After reviewing the case study, I do see that the staff has lost sight of what’s important, which is caring for the patients. However, as for me, the tone and attitude of my response would not be based on whom I’m speaking to. I would respond to whomever all the same way with a professional tone and attitude. Our response to unprofessional behavior is just as important as our message and point we are trying to get understood (MacLean, Coombs, and Breda, 2016). I do agree with you that what we say may depends on our prior knowledge and how they think and act. In this case study I do believe that the medical assistants allowed their personal feelings and emotions interfere with their work and how they conduct themselves at work, in a professional environment. I do believe that this kind of behavior will not be resolved overnight or in one intervention due to the fact that the behavior of the MAs have been conducted and accepted for so many years. As professional APN FNP we ought to make it our goal to refocus the MAs on what’s important, caring for the patients in a safe manner.
MacLean, L., Coombs, C., & Breda, K. (2016). Unprofessional workplace conduct…defining and defusing it. Nursing Management, 47(9), 30-34. doi:10.1097/01.NUMA.0000491126.68354.be
As future NP’s we will all have different approaches on how to handle office misconduct that may ultimately effect patient care and morale. However, I do feel like these case scenarios will help guide us as to what type of culture we want to create. I do understand your point where maturity and acceptable manners must be conducted into order to function as a whole unit. According to Porter-O’Grady (2015) it is often to not react immediately, ask questions to gain as much information about the error and avoid criticism. Team culture must be developed through positivism and make a slow transition to create purposeful and deliberate work behaviors and actions so that health errors are not educated. Transforming office culture is a collective slow process where we learn by mistakes and work as a team to change them for the better outcome of patients and staff members. I have worked in various facilities where they was collective and collaborative discussions and were the culture was often administrative and had punitive functions. As a staff employee i have always operated best under a culture of caring and collaboration. I have felt protected and valued even if errors had occurred. To err is human. A point we must all come back to. However, strong work ethic, accountability and desire to work must all be attributes staff possess. As as you mentioned, at times some people just don’t have these values and do not work well in a certain environment.
Porter-O’Grady, T. & Malloch, K. (2015). Quantum leadership: Building better partnerships for sustainable health (4th ed). Retrieved from https://bookshelft.vitalsource.com (Links to an external site.)Links to an external site.
It has been noted in nursing that work incivility is unfortunately common in the workplace. Incivility can commonly occur because nurses work in fast paced environments that involves human life, numerous workplace hazards and long hours. Because of this high intense situations, this can lead to stress and fatigue that contributes to work incivility. Incivility and bullying are similar but have different definitions as incivility refers to rude and disorderly conduct like gossiping, spreading rumors or refusing to assist the coworker facing the incivility. Bullying takes it one step further because this action is deliberate, occurs with more frequency and intensity. It is not just one occurrence but is carried out in multiple occurrences in an effort to offend, distress and humiliate an intended recipient. Examples of bullying can include hostile remarks, taunting, verbal attacks/intimidation, and withholding support. (Palumbo, 2018)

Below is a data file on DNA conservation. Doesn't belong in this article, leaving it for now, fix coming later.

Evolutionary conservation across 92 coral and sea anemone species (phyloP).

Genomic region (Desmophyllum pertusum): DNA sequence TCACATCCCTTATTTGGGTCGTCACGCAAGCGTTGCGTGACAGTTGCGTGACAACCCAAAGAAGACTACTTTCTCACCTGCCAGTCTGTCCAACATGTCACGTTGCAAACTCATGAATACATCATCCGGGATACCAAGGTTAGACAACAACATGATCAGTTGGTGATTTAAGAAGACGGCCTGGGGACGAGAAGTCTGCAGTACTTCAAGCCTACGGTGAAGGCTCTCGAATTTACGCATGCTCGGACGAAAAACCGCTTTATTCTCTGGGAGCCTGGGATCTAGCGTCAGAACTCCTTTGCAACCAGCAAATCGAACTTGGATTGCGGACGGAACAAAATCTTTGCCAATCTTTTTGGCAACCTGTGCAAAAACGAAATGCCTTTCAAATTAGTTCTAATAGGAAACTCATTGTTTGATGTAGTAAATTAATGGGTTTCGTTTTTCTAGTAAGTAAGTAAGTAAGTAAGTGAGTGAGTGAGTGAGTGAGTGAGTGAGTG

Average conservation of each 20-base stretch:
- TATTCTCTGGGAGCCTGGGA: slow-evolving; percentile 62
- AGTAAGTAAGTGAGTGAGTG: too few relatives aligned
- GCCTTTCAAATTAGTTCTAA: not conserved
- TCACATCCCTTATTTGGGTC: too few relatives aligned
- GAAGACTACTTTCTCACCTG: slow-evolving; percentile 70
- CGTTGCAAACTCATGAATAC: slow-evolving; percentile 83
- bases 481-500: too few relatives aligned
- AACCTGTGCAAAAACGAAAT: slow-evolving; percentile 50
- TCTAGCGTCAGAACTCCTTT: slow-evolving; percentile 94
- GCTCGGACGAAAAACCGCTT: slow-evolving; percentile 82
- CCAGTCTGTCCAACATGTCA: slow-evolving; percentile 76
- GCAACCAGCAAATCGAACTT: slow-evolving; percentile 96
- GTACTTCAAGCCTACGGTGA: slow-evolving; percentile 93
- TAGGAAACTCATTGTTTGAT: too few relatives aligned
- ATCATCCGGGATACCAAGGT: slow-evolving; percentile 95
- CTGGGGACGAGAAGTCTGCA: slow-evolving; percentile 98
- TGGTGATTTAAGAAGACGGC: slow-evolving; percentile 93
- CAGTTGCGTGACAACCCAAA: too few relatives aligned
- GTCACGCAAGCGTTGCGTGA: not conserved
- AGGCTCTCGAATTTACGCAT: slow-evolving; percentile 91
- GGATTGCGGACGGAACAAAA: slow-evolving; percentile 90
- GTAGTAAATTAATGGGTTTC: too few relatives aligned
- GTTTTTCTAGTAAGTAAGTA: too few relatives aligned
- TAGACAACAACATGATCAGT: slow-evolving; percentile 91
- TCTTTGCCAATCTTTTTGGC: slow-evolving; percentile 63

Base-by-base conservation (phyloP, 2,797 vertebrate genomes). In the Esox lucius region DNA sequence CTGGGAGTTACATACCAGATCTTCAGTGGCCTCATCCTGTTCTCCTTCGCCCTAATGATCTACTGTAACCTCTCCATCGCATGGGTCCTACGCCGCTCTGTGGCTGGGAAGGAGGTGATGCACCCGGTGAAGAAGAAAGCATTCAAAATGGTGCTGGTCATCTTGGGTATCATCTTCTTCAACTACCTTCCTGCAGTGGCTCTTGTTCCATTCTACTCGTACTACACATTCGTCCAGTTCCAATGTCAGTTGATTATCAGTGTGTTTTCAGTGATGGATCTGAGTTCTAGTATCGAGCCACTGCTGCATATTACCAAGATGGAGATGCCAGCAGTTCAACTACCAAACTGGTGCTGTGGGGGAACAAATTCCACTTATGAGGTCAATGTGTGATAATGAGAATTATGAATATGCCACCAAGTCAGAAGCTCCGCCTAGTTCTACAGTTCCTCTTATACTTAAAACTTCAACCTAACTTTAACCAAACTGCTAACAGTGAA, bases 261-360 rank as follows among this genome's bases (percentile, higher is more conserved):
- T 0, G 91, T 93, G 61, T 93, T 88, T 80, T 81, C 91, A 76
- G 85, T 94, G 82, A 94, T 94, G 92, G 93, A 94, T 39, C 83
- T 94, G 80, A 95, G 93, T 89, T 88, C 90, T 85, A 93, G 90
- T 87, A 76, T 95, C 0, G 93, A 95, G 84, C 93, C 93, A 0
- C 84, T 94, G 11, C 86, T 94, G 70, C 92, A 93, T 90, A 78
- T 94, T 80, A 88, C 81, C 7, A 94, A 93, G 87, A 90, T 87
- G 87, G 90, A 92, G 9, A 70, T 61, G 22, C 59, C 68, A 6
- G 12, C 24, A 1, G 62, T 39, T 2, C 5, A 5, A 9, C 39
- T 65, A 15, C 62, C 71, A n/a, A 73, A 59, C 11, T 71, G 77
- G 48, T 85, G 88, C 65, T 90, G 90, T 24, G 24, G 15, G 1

According to Kisner (2018), there are three different kinds of prevention. Primary prevention aims are designed to prevent incivility, bullying and workplace violence altogether. Secondary prevention aims to reduce the impact of these negative actions on recipients. Tertiary prevention aims to reduce negative consequences through reporting procedures and employer assistance and counseling programs. When experiencing or being in these situations, nurses are advised to address wrongdoers by using skills that combat against it and/or by seeking colleague support. Interventions also include sharing information with employers to set up or refine policies that prevent bullying through follow through interventions to meet the goal of zero tolerance, stopping the person causing the incivility. (Palumbo, 2018)
In the example given above, I would first professional state the importance of patient care and how important vital signs serve as a direct tie to patient care. This situation is complex as one would have to ask the MA what exactly was going on to cause the argument. I would ask her in a more private area like conference room or break room to explain the issue. I would also advice her to talk to management about the issue to see if this can be handled and dealt with. I would also bring this situation up to management to see what can be done about this situation and the rising levels of arguments. I would suggest having a meeting with the whole staff and possible huddles before the beginning of each shift to remind staff the importance of preventing incivility. There should be rules to not have arguments in the hallways, in front of patients or nurses’ station. There should also be zero tolerance in constant arguments. For the first time, a warning, education and a personal meeting with the parties involved should take place. If it keeps happening, a write up and if it keeps going, higher consequences like suspension or termination should occur. Staff should work together to keep a positive flow and energy on the unit as this will help with proper patient care. Combating against workplace violence takes the whole unit to put in positive effort. (McNamara, 2016)